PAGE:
Here’s How A Dodge’s 800V Banshee EV System Can Be Faster Than a Hellcat

Dodge’s electric muscle car concept holds a lot of bold promise and big numbers, chief among them being the 800-volt “Banshee” engineering that Dodge claims will make the first EV muscle car “faster than the Hellcat in all key performance metrics.” Unfortunately, the car he is It’s still a concept design, so other details are hard to find and performance is still hard to pin down, but there are a few hints we can glean from the phrase “800V”.

First, it is worth defining the meaning of voltage in general: it is the voltage between two points. For a more realistic example, which is easy to imagine, we can define it by analogy. In the water tank system (where water replaces electricity), to increase the voltageAnd the We will make the tank longer. In other words, we will increase the potential energy of water, and as a result, the water pressure in the system will increase.

To increase power in an electric motor, you can not just pump more voltage into it. The way electric motors work, they are designed to run very efficiently at a constant voltage, and operating significantly outside these ranges results in ineffective operation at best, and complete motor failure at worst. To use a specific example, let’s take the Nissan Leaf: the engine’s optimum efficiency is 350 volts (although it can run efficiently without damage anywhere from 240 volts to 404 volts), and the battery system is designed to output a maximum theoretical voltage of about 400 volts. This is known as 400-volt architecture, and it was pretty much standard on most electric cars until recently when Porsche developed an 800-volt architecture for the Taycan. In this system, the intended output of the battery system is 800 volts, and the motor is designed to operate more efficiently at this voltage.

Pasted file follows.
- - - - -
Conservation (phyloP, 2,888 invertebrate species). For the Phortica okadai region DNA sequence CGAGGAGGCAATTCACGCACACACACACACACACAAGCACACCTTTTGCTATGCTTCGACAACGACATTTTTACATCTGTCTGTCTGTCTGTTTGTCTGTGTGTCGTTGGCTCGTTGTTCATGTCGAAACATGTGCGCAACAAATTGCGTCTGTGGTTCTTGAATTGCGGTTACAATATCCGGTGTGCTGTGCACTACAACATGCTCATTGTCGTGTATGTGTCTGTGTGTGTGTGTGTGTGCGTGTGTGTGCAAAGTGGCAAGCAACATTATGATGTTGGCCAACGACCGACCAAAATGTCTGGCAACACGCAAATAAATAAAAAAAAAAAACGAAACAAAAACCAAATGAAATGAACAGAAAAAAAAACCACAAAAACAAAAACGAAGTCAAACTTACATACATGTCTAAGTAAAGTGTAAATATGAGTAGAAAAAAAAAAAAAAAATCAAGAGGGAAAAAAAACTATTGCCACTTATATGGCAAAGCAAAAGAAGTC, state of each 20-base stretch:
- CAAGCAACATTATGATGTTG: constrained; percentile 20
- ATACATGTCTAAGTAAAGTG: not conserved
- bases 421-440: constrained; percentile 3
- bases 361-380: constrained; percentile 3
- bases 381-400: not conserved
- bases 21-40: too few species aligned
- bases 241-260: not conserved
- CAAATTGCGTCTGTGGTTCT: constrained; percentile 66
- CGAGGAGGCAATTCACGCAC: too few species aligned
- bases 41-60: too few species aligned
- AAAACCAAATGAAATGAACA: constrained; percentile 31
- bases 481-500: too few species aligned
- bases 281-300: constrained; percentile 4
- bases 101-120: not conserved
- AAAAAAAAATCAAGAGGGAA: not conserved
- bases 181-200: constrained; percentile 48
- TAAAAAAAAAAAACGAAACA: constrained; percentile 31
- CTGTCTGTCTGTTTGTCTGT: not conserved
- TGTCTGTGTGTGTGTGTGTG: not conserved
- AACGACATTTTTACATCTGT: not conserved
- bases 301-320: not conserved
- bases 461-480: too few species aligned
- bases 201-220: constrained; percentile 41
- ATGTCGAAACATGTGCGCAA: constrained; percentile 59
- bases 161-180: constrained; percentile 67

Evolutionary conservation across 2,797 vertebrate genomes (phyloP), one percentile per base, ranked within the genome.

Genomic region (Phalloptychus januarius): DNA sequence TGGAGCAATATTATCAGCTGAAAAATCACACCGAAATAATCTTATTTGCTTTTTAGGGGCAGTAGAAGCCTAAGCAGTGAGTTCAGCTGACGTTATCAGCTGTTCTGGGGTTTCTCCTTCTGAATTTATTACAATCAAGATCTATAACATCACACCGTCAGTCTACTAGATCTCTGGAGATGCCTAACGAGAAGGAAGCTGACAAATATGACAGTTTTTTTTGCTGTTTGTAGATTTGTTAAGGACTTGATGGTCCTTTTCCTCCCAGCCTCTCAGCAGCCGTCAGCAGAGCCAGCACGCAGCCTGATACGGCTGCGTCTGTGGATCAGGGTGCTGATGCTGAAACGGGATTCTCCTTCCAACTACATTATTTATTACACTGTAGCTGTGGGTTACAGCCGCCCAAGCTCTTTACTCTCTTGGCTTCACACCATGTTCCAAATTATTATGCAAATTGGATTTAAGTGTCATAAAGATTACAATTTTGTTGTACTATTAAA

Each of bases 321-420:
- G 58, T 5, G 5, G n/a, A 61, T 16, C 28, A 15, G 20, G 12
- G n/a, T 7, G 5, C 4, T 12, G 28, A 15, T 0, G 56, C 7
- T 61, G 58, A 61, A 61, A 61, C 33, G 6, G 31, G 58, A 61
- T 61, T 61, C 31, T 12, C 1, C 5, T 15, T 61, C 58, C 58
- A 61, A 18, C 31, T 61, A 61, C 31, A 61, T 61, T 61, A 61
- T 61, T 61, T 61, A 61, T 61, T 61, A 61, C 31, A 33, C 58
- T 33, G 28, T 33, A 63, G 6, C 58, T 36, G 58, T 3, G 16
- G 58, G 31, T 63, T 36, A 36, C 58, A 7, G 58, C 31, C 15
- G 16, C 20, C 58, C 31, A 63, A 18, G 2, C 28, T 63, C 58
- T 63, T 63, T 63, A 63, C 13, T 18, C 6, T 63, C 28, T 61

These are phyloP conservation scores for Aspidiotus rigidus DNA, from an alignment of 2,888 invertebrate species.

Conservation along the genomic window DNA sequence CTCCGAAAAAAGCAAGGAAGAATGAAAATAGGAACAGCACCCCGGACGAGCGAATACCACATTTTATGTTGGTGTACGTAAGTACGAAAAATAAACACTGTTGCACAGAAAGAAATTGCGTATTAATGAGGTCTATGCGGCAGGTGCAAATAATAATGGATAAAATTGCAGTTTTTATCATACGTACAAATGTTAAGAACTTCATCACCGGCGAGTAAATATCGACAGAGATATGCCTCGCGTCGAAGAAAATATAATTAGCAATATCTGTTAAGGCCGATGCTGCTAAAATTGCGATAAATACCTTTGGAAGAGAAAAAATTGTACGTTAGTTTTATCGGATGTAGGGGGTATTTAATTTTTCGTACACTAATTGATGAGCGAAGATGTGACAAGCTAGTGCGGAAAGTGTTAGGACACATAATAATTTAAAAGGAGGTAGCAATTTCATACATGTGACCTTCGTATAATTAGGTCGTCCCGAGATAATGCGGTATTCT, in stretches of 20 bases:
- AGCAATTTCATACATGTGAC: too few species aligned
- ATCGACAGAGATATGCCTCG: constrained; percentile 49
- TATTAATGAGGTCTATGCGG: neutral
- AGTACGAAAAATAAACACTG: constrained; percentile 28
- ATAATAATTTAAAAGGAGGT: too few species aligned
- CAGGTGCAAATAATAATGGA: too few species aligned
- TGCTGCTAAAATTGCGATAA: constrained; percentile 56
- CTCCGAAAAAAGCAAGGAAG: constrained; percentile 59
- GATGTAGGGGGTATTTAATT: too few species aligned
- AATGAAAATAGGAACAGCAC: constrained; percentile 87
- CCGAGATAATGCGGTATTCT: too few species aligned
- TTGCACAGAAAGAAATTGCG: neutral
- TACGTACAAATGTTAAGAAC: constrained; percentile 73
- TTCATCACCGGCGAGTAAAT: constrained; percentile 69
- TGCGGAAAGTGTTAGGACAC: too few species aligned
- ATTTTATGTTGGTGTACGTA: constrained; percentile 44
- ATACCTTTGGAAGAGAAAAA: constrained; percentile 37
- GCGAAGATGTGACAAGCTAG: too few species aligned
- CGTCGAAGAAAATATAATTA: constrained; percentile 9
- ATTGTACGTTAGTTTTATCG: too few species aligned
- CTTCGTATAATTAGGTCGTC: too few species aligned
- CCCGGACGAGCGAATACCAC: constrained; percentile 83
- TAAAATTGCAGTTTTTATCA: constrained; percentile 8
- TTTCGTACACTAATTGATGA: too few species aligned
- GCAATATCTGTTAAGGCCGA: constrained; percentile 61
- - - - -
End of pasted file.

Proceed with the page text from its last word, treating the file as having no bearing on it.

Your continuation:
However, this is not how the Porsche Taycan was made faster From the paper, this does not mean that an 800 volt architecture will result in a car that is faster than a 400 volt car. Both the Taycan, the Porsche, and the Nissan Leaf use AC induction motors, where the input voltage is only a small factor in how powerful the car actually is. In an AC induction motor, the frequency (Hertz) of the power source and the construction of the motor itself is of much greater importance than the voltage applied to it. Instead, the Taycan’s 800-volt system simply means that it charges faster, and can use thinner wires (and carry less weight) than if it were using a 400-volt architecture. Motors in an 800-volt system also generate less heat, allowing them to run more efficiently and at a higher power for longer, but this power output still varies based on the motors used.

So the geometry of the Dodge Banshee 800V won’t tell us much about how fast the car is, unfortunately. CD player Asked Dodge directly for more information, but a company representative said, “The Dodge Charger Daytona SRT is a concept, and at this time we’re not getting too deep into the…800V Banshee system.”

the number that will Tell us how fast a future Dodge muscle car will be based on Banshee’s kilowatt (kW) rating. Kilowatts are more straightforward than voltages, and can be explained largely like horsepower: the higher the number, the more power the car puts in, and the faster it goes. Unfortunately, Dodge hasn’t announced it yet, so we just have to take their word for it and assume that the first electric car will be faster than hell.

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